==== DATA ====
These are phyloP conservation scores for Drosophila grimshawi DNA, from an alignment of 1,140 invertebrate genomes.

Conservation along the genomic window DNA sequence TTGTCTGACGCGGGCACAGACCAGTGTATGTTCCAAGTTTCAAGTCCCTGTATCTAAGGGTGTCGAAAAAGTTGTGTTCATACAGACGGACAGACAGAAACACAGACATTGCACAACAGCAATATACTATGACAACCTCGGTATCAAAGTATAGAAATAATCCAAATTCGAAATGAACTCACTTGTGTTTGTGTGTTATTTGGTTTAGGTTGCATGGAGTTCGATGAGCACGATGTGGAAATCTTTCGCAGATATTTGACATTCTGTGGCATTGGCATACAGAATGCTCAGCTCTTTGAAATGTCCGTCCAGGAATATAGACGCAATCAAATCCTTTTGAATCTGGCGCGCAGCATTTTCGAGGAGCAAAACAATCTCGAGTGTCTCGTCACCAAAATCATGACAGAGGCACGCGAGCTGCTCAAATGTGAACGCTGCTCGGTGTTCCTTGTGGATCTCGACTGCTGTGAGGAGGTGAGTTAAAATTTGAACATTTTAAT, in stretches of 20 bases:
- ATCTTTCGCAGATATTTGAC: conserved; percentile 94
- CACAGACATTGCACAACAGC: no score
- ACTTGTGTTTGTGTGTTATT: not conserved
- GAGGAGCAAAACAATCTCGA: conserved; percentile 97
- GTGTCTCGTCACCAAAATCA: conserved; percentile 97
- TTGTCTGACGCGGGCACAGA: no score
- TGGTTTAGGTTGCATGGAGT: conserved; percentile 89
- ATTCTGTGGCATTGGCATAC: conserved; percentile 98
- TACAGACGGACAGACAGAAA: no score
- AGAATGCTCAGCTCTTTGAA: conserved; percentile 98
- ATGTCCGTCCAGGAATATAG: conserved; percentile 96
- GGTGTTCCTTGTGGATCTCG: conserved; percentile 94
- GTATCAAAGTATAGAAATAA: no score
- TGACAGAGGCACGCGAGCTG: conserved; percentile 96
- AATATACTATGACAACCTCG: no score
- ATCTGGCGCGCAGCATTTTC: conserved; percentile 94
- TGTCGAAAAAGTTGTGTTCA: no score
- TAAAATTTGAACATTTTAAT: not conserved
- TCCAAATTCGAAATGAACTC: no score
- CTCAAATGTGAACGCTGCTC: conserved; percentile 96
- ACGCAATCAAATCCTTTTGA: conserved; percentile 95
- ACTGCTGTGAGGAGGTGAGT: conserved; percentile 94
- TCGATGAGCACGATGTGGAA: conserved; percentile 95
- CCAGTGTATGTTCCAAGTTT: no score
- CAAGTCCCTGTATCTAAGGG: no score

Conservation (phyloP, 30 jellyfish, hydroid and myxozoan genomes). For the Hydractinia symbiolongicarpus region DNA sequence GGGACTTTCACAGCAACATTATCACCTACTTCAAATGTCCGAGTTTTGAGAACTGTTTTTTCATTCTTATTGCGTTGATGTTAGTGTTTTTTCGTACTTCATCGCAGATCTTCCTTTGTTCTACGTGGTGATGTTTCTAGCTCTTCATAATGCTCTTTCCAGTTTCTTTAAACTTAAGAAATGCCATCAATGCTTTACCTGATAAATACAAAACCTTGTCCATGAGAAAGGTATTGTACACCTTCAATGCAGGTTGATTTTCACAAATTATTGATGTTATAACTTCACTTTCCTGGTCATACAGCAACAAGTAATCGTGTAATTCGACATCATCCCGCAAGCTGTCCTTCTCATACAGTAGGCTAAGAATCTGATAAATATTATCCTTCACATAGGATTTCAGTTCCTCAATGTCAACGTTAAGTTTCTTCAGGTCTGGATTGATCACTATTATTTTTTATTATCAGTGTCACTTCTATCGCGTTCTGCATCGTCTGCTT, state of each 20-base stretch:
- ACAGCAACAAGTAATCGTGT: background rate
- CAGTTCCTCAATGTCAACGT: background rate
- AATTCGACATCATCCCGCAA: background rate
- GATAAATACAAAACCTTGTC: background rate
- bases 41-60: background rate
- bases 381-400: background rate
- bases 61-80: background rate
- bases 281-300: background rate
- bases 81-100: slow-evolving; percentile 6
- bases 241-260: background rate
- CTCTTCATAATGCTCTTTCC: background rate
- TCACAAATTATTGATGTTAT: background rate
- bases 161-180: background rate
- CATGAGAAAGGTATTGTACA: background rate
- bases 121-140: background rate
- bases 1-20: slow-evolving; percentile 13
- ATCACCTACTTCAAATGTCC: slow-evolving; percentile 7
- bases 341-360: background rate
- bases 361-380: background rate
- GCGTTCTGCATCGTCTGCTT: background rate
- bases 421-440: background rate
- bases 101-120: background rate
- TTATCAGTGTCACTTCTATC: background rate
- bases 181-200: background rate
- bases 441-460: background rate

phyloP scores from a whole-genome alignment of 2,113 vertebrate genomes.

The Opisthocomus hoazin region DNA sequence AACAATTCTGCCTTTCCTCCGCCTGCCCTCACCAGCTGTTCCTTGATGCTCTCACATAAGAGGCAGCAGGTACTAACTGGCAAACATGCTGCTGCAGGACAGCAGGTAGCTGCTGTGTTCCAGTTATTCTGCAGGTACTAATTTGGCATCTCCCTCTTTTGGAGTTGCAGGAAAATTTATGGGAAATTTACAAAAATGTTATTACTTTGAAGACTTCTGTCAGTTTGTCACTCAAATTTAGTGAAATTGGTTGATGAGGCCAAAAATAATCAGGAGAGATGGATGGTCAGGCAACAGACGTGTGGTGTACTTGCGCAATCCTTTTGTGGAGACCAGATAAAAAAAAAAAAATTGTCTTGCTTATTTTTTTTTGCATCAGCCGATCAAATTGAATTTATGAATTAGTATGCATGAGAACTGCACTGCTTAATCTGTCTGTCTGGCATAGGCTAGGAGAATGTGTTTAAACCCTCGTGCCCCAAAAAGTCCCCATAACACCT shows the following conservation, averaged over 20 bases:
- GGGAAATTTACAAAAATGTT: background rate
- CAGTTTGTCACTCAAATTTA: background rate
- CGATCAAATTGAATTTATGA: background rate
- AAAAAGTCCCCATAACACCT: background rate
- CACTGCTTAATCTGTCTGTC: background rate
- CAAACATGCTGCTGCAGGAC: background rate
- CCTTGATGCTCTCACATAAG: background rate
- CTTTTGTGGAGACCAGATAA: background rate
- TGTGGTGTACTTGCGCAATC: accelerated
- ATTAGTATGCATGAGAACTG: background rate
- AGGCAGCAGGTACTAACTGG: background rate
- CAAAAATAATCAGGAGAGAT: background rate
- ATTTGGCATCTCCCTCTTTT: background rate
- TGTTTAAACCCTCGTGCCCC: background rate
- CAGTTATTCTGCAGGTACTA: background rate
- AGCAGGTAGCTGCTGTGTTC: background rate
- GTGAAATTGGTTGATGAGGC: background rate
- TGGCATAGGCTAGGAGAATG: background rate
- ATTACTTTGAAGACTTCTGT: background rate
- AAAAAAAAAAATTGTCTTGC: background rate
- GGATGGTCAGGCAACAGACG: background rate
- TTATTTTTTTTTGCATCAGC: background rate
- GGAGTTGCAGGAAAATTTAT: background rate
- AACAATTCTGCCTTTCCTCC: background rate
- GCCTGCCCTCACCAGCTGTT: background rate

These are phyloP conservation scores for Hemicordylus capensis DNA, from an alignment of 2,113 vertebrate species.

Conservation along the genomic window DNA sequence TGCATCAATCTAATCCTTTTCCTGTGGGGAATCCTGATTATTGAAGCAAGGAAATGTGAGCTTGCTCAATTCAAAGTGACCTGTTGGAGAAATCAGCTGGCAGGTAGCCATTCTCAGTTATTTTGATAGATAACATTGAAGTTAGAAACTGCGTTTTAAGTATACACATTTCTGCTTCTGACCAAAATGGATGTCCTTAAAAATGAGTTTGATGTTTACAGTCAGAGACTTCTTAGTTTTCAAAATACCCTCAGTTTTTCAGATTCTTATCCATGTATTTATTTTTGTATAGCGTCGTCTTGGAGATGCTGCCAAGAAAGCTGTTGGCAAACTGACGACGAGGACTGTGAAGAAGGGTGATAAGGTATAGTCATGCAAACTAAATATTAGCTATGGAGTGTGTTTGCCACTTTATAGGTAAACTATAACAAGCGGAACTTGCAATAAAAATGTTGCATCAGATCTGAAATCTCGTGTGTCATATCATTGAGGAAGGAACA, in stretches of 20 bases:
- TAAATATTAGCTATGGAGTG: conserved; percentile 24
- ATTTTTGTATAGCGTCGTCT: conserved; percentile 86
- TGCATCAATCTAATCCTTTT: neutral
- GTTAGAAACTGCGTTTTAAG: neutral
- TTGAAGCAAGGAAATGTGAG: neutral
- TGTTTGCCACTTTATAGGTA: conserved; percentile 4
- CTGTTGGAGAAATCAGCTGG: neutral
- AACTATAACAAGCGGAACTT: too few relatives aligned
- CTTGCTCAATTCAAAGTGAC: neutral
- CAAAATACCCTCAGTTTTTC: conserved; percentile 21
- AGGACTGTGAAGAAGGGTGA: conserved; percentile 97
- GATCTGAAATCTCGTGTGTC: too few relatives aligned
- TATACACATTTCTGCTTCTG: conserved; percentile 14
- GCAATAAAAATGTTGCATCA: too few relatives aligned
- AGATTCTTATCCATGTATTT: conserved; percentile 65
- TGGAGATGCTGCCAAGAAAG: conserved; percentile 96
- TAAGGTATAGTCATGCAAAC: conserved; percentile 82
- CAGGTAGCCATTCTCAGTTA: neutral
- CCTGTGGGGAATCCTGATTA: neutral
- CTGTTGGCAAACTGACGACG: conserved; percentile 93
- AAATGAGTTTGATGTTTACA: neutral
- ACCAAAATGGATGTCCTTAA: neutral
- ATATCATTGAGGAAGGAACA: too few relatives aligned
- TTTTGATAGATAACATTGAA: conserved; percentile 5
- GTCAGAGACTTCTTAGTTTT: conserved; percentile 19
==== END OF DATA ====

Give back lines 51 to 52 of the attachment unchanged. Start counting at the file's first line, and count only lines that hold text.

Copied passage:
- TTATCAGTGTCACTTCTATC: background rate
- bases 181-200: background rate